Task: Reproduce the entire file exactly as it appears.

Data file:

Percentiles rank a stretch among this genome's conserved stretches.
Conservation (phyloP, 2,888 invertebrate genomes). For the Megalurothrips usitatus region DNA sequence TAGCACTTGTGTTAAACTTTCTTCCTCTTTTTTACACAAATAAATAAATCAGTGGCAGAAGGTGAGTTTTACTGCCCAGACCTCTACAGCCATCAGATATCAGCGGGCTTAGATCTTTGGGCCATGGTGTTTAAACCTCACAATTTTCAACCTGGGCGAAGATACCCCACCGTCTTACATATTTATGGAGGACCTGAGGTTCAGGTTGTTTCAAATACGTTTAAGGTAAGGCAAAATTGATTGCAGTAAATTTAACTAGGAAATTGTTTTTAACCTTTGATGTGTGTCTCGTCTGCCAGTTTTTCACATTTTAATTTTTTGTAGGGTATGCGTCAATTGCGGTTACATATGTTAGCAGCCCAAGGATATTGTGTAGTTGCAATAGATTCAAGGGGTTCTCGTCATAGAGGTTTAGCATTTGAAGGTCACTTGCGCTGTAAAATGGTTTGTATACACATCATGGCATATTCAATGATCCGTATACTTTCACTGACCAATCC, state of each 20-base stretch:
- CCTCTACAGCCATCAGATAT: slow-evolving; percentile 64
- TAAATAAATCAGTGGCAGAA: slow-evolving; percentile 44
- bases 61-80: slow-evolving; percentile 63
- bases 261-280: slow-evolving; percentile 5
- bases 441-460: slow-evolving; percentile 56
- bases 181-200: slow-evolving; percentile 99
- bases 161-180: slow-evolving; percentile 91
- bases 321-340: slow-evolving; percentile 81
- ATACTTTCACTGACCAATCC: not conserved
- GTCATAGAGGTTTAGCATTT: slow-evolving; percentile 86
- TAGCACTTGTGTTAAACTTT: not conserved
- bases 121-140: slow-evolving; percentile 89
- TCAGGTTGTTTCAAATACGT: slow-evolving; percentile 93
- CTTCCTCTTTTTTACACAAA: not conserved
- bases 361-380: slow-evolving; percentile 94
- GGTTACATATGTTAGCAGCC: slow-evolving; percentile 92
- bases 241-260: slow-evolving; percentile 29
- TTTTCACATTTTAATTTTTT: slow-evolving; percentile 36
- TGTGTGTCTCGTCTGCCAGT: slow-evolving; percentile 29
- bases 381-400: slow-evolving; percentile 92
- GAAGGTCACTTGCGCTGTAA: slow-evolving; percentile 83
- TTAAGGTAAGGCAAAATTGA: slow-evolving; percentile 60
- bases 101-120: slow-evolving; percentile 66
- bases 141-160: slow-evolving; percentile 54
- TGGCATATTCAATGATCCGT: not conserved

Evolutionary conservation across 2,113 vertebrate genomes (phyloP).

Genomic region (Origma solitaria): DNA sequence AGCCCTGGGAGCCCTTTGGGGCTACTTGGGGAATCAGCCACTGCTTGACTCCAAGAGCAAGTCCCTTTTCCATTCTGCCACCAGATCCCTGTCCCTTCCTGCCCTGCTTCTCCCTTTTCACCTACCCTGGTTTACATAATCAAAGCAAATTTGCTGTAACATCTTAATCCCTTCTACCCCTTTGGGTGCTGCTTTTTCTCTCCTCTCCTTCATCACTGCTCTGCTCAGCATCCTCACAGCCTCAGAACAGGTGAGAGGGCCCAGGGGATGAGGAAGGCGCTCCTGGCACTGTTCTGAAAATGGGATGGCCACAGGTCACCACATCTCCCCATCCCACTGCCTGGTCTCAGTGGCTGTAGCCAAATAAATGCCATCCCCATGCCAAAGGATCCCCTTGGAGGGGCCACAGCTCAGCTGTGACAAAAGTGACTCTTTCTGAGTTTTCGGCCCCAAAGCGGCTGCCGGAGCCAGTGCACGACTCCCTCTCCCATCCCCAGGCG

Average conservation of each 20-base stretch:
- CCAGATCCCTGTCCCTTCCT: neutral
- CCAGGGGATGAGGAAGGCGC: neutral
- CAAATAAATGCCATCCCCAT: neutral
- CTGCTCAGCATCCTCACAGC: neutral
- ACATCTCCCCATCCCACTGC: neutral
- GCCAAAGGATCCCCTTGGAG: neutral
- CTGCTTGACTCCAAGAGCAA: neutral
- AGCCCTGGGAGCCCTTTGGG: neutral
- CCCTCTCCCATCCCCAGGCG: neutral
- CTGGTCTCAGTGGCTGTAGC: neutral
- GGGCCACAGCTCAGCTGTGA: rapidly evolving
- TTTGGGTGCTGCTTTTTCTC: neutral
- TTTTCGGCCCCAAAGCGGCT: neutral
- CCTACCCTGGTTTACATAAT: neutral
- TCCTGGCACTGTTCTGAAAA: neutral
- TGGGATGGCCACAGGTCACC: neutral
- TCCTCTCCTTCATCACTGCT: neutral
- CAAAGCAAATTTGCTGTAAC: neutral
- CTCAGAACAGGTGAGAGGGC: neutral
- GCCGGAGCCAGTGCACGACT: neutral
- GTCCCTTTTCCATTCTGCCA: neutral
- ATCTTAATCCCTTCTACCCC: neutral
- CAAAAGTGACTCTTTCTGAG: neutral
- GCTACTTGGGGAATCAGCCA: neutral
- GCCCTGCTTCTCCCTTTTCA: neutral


Percentiles rank a stretch among this genome's conserved stretches.
Conservation (phyloP, 2,888 invertebrate genomes). For the Megalurothrips usitatus region DNA sequence TAGCACTTGTGTTAAACTTTCTTCCTCTTTTTTACACAAATAAATAAATCAGTGGCAGAAGGTGAGTTTTACTGCCCAGACCTCTACAGCCATCAGATATCAGCGGGCTTAGATCTTTGGGCCATGGTGTTTAAACCTCACAATTTTCAACCTGGGCGAAGATACCCCACCGTCTTACATATTTATGGAGGACCTGAGGTTCAGGTTGTTTCAAATACGTTTAAGGTAAGGCAAAATTGATTGCAGTAAATTTAACTAGGAAATTGTTTTTAACCTTTGATGTGTGTCTCGTCTGCCAGTTTTTCACATTTTAATTTTTTGTAGGGTATGCGTCAATTGCGGTTACATATGTTAGCAGCCCAAGGATATTGTGTAGTTGCAATAGATTCAAGGGGTTCTCGTCATAGAGGTTTAGCATTTGAAGGTCACTTGCGCTGTAAAATGGTTTGTATACACATCATGGCATATTCAATGATCCGTATACTTTCACTGACCAATCC, state of each 20-base stretch:
- CCTCTACAGCCATCAGATAT: slow-evolving; percentile 64
- TAAATAAATCAGTGGCAGAA: slow-evolving; percentile 44
- bases 61-80: slow-evolving; percentile 63
- bases 261-280: slow-evolving; percentile 5
- bases 441-460: slow-evolving; percentile 56
- bases 181-200: slow-evolving; percentile 99
- bases 161-180: slow-evolving; percentile 91
- bases 321-340: slow-evolving; percentile 81
- ATACTTTCACTGACCAATCC: not conserved
- GTCATAGAGGTTTAGCATTT: slow-evolving; percentile 86
- TAGCACTTGTGTTAAACTTT: not conserved
- bases 121-140: slow-evolving; percentile 89
- TCAGGTTGTTTCAAATACGT: slow-evolving; percentile 93
- CTTCCTCTTTTTTACACAAA: not conserved
- bases 361-380: slow-evolving; percentile 94
- GGTTACATATGTTAGCAGCC: slow-evolving; percentile 92
- bases 241-260: slow-evolving; percentile 29
- TTTTCACATTTTAATTTTTT: slow-evolving; percentile 36
- TGTGTGTCTCGTCTGCCAGT: slow-evolving; percentile 29
- bases 381-400: slow-evolving; percentile 92
- GAAGGTCACTTGCGCTGTAA: slow-evolving; percentile 83
- TTAAGGTAAGGCAAAATTGA: slow-evolving; percentile 60
- bases 101-120: slow-evolving; percentile 66
- bases 141-160: slow-evolving; percentile 54
- TGGCATATTCAATGATCCGT: not conserved

Evolutionary conservation across 2,113 vertebrate genomes (phyloP).

Genomic region (Origma solitaria): DNA sequence AGCCCTGGGAGCCCTTTGGGGCTACTTGGGGAATCAGCCACTGCTTGACTCCAAGAGCAAGTCCCTTTTCCATTCTGCCACCAGATCCCTGTCCCTTCCTGCCCTGCTTCTCCCTTTTCACCTACCCTGGTTTACATAATCAAAGCAAATTTGCTGTAACATCTTAATCCCTTCTACCCCTTTGGGTGCTGCTTTTTCTCTCCTCTCCTTCATCACTGCTCTGCTCAGCATCCTCACAGCCTCAGAACAGGTGAGAGGGCCCAGGGGATGAGGAAGGCGCTCCTGGCACTGTTCTGAAAATGGGATGGCCACAGGTCACCACATCTCCCCATCCCACTGCCTGGTCTCAGTGGCTGTAGCCAAATAAATGCCATCCCCATGCCAAAGGATCCCCTTGGAGGGGCCACAGCTCAGCTGTGACAAAAGTGACTCTTTCTGAGTTTTCGGCCCCAAAGCGGCTGCCGGAGCCAGTGCACGACTCCCTCTCCCATCCCCAGGCG

Average conservation of each 20-base stretch:
- CCAGATCCCTGTCCCTTCCT: neutral
- CCAGGGGATGAGGAAGGCGC: neutral
- CAAATAAATGCCATCCCCAT: neutral
- CTGCTCAGCATCCTCACAGC: neutral
- ACATCTCCCCATCCCACTGC: neutral
- GCCAAAGGATCCCCTTGGAG: neutral
- CTGCTTGACTCCAAGAGCAA: neutral
- AGCCCTGGGAGCCCTTTGGG: neutral
- CCCTCTCCCATCCCCAGGCG: neutral
- CTGGTCTCAGTGGCTGTAGC: neutral
- GGGCCACAGCTCAGCTGTGA: rapidly evolving
- TTTGGGTGCTGCTTTTTCTC: neutral
- TTTTCGGCCCCAAAGCGGCT: neutral
- CCTACCCTGGTTTACATAAT: neutral
- TCCTGGCACTGTTCTGAAAA: neutral
- TGGGATGGCCACAGGTCACC: neutral
- TCCTCTCCTTCATCACTGCT: neutral
- CAAAGCAAATTTGCTGTAAC: neutral
- CTCAGAACAGGTGAGAGGGC: neutral
- GCCGGAGCCAGTGCACGACT: neutral
- GTCCCTTTTCCATTCTGCCA: neutral
- ATCTTAATCCCTTCTACCCC: neutral
- CAAAAGTGACTCTTTCTGAG: neutral
- GCTACTTGGGGAATCAGCCA: neutral
- GCCCTGCTTCTCCCTTTTCA: neutral